Title: Cajal bodies and plant RNA metabolism Author
Submitted to: Critical Reviews in Plant Sciences
Publication Type: Review Article
Publication Acceptance Date: October 11, 2011
Publication Date: May 1, 2012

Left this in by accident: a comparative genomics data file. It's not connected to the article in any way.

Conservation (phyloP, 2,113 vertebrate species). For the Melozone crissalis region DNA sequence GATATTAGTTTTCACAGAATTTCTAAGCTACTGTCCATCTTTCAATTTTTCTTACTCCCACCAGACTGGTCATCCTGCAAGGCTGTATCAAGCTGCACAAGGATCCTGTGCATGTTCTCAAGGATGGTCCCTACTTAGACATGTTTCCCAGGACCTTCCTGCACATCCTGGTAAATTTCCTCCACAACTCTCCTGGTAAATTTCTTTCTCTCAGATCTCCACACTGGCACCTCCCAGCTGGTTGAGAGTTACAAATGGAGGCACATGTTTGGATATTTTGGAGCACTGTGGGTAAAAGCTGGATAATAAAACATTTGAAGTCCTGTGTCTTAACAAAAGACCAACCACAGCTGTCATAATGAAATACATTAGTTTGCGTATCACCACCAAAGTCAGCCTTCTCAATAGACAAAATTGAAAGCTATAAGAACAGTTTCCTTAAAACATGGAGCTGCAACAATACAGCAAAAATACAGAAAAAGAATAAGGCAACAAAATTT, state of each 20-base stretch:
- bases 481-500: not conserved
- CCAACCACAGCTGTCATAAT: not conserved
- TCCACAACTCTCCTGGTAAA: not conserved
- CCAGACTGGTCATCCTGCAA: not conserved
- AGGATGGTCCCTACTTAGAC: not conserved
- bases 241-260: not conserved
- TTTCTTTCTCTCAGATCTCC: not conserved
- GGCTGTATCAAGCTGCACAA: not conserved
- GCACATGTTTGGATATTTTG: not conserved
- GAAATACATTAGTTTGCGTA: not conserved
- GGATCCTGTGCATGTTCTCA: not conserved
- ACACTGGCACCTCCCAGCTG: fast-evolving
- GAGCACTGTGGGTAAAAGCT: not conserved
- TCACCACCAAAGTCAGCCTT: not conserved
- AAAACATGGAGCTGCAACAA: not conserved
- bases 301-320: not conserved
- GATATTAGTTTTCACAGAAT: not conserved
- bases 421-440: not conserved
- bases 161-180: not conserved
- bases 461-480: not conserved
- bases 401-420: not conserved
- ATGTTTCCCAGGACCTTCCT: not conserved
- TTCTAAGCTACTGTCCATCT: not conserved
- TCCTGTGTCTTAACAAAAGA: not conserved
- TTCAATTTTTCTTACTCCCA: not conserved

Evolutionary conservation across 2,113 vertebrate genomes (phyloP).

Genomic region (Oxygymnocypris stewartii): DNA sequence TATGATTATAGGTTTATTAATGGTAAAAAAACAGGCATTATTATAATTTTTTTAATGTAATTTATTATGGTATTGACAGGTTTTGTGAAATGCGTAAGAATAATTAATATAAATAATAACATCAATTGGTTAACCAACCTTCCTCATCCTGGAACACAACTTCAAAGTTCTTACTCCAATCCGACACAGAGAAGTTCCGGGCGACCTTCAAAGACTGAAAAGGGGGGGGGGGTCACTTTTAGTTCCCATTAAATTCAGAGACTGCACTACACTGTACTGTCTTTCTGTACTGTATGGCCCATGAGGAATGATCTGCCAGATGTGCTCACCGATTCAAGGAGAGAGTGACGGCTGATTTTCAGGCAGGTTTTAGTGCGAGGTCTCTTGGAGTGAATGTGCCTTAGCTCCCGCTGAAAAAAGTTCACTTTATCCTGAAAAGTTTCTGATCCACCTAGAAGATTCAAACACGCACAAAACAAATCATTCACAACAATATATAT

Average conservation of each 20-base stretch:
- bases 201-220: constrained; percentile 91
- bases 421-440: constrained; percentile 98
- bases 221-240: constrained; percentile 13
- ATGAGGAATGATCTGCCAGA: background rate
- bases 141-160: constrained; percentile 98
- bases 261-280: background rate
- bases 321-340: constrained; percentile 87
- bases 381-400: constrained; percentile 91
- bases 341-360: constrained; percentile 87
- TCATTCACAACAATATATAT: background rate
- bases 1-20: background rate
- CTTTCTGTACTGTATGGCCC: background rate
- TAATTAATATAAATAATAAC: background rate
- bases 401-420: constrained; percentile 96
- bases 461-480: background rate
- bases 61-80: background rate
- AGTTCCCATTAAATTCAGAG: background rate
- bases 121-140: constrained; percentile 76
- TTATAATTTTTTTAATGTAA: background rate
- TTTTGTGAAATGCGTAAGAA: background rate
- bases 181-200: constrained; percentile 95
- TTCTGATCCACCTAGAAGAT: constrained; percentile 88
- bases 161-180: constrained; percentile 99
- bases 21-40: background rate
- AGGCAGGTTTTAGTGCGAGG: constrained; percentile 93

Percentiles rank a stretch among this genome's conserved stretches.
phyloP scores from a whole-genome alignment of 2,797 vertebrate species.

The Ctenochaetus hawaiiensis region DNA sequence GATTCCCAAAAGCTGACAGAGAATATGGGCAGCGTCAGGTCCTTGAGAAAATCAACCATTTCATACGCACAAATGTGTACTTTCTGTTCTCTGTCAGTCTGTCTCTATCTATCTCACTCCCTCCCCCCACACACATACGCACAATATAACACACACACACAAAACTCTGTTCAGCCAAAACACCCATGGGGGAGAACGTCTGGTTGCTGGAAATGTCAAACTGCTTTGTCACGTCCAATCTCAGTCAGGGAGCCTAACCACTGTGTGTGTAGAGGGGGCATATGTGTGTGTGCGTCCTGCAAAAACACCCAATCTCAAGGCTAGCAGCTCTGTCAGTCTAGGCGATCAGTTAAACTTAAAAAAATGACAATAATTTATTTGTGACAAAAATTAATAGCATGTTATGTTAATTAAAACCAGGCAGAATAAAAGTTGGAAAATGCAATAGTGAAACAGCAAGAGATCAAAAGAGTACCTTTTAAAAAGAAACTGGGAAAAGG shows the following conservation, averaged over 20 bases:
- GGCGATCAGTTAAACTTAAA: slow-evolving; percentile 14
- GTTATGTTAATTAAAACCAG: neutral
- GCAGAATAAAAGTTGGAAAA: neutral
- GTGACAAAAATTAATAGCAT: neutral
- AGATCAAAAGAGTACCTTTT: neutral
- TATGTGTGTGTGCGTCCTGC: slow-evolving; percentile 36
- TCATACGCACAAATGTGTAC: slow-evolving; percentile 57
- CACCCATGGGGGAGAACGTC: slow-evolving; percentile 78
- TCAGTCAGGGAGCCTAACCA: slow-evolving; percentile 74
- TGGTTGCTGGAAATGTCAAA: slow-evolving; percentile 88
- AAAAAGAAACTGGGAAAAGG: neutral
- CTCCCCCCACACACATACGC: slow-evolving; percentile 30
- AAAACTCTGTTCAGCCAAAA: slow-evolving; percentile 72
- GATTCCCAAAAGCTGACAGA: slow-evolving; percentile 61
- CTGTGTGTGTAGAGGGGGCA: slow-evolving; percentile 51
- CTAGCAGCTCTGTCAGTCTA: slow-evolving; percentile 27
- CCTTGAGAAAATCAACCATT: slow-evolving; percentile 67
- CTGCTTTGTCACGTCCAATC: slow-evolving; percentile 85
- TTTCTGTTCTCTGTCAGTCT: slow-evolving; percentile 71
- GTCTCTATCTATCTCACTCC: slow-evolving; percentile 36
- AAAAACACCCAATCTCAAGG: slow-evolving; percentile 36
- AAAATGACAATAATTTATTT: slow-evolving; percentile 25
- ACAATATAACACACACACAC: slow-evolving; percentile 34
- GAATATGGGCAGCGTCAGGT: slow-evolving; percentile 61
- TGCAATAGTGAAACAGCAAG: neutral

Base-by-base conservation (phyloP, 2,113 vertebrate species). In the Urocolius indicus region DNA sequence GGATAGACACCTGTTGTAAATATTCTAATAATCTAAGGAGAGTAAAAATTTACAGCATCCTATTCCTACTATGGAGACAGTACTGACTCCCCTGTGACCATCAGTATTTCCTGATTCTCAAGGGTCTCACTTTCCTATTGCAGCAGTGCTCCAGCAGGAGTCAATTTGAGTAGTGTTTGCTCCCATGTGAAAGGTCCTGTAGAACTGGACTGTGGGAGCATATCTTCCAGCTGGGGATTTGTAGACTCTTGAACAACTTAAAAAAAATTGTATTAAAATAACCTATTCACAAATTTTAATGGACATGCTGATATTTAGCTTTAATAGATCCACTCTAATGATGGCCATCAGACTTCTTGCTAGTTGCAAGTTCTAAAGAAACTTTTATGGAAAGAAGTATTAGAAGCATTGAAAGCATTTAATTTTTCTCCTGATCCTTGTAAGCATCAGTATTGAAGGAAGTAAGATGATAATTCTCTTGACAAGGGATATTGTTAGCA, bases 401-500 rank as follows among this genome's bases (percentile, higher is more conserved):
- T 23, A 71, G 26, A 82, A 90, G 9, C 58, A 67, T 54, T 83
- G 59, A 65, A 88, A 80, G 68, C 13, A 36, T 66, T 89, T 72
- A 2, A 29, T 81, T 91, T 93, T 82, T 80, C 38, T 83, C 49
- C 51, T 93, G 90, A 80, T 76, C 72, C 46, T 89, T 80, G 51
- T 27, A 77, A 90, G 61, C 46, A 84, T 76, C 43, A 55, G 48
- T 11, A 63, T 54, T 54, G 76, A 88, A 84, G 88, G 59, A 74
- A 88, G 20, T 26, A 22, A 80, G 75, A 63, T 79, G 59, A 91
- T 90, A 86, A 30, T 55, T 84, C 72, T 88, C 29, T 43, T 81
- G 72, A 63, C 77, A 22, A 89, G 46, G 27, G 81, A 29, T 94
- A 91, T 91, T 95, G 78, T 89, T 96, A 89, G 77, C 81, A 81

Citation: Bassett, C.L. 2012. Cajal bodies and plant RNA metabolism. Critical Reviews in Plant Sciences. DOI: 10.1080/07352689.2011.645431. Technical Abstract: Intracellular location of components associated with RNA metabolism is a key feature of gene expression regulation, although it is often neglected in favor of more direct factors influencing expression. A number of nuclear and subnuclear compartments exist, each carrying out specific functions. This article focuses on Cajal bodies, a dynamic body composed of numerous proteins and small RNAs. Cajal bodies, or CBs, are universal entities found in both the nucleolus and nucleoplasm of most living cells. Their function relates to RNA metabolism, including transcription, splicing, stable RNA modification, small RNA biogenesis, gene silencing, nonsense mediated decay, and telomere maintenance. It is generally thought that CBs form docking stations for each of the functions so that the individual processes proceed quickly and in an organized manner. A brief introduction on what is known about the function and composition of CBs in animal cells is provided, followed by highlights of the lastest research on CBs in plants.